It is an unhappy truth that racism is a way of life for the vast majority of white Americans, spoken and unspoken, acknowledged and denied, subtle and sometimes not so subtle—the disease of racism permeates and poisons a whole body politic. And I can see nothing more urgent than for America to work passionately and unrelentingly—to get rid of the disease of racism.

In Matthew 25.31-46, Jesus says that on the final day when he, the Son of Man, comes in his glory and sits on his glorious throne he will gather all the nations and will separate people from each other as a shepherd separates the sheep from the goats. The sheep to the right, the goats to the left. And to those on the right he will say, “Come, you who are blessed by my Father, inherit the kingdom prepared for you from the foundation of the world. You fed me when I was hungry, gave me drink when I was thirsty, welcomed me when I was a stranger, clothed me when I was naked, visited me when I was sick and imprisoned. Whatever you did to the least of these you did to me.”

To those on the left, “Depart from me. Whatever you did not do for the least of these you did not do for me.”

Dr. King continues,

Something positive must be done. Everyone must share in the guilt as individuals and as institutions. The government must certainly share the guilt; individuals must share the guilt; even the church must share the guilt.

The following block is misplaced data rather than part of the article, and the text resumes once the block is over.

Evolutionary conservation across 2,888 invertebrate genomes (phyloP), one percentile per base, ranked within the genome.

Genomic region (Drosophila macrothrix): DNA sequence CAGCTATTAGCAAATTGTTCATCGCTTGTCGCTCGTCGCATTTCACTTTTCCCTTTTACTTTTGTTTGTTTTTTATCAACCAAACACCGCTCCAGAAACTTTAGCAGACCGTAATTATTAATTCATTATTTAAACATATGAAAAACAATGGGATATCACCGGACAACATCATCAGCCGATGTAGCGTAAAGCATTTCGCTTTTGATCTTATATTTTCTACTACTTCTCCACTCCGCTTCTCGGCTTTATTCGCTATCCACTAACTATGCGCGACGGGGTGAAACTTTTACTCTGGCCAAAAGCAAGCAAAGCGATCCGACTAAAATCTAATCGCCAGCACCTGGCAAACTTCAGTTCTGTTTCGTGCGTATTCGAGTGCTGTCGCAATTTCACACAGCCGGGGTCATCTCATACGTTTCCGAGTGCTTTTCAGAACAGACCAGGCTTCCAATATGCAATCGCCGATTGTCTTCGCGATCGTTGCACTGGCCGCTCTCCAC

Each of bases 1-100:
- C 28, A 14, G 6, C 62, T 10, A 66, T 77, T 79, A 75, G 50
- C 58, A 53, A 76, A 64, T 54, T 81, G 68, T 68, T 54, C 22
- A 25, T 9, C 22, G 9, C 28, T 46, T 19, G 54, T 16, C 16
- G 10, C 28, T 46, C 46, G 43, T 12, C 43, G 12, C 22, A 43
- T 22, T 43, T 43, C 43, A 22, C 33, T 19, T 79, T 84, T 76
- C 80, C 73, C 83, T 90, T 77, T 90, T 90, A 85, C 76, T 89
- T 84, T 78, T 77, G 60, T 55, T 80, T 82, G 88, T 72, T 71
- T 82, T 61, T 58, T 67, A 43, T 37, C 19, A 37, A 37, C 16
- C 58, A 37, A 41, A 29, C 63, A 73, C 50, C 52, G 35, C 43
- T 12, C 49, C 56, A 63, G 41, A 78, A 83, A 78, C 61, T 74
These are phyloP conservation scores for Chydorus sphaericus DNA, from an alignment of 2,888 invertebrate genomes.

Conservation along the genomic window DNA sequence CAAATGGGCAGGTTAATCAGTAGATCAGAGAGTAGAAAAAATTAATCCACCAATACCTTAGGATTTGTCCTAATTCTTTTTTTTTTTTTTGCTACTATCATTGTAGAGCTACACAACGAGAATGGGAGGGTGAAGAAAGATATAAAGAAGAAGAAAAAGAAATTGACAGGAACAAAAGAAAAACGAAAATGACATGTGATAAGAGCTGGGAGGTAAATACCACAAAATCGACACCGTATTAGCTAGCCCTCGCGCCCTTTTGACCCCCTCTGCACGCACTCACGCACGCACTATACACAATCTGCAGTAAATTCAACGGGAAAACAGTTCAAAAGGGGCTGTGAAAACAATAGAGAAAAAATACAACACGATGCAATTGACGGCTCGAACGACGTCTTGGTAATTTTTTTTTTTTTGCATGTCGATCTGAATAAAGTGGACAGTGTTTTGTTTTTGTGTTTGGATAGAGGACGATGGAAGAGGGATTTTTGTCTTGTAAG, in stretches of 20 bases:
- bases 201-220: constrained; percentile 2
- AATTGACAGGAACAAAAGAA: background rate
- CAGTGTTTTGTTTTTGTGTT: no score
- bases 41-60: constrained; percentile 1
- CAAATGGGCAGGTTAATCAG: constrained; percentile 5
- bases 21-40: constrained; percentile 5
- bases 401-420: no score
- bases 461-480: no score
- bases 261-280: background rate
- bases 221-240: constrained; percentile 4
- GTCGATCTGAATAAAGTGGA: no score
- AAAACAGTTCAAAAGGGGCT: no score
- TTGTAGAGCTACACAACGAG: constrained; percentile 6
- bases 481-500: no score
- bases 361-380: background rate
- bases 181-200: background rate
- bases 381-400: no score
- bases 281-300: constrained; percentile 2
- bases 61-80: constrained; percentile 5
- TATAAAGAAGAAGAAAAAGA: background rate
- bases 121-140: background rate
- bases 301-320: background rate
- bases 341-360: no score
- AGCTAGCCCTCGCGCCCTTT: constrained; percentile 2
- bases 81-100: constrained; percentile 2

We must face the sad fact that at eleven o’clock on Sunday morning when we stand to sing “In Christ there is no East or West,” we stand in the most segregated hour of America.

The hour has come for everybody, for all institutions of the public sector and the private sector to work to get rid of racism. And now if we are to do it we must honestly admit certain things and get rid of certain myths that have constantly been disseminated all over our nation.

One is the myth of time. It is the notion that only time can solve the problem of racial injustice. And there are those who often sincerely say to the Negro and his allies in the white community, “Why don’t you slow up? Stop pushing things so fast. Only time can solve the problem. And if you will just be nice and patient and continue to pray, in a hundred or two hundred years the problem will work itself out.”

There is an answer to that myth. It is that time is neutral. It can be used wither constructively or destructively. And I am sorry to say this morning that I am absolutely convinced that the forces of ill will in our nation, the extreme rightists of our nation—the people on the wrong side—have used time much more effectively than the forces of goodwill. And it may well be that we will have to repent in this generation. Not merely for the vitriolic words and the violent actions of the bad people, but for the appalling silence and indifference of the good people who sit around and say, “Wait on time.”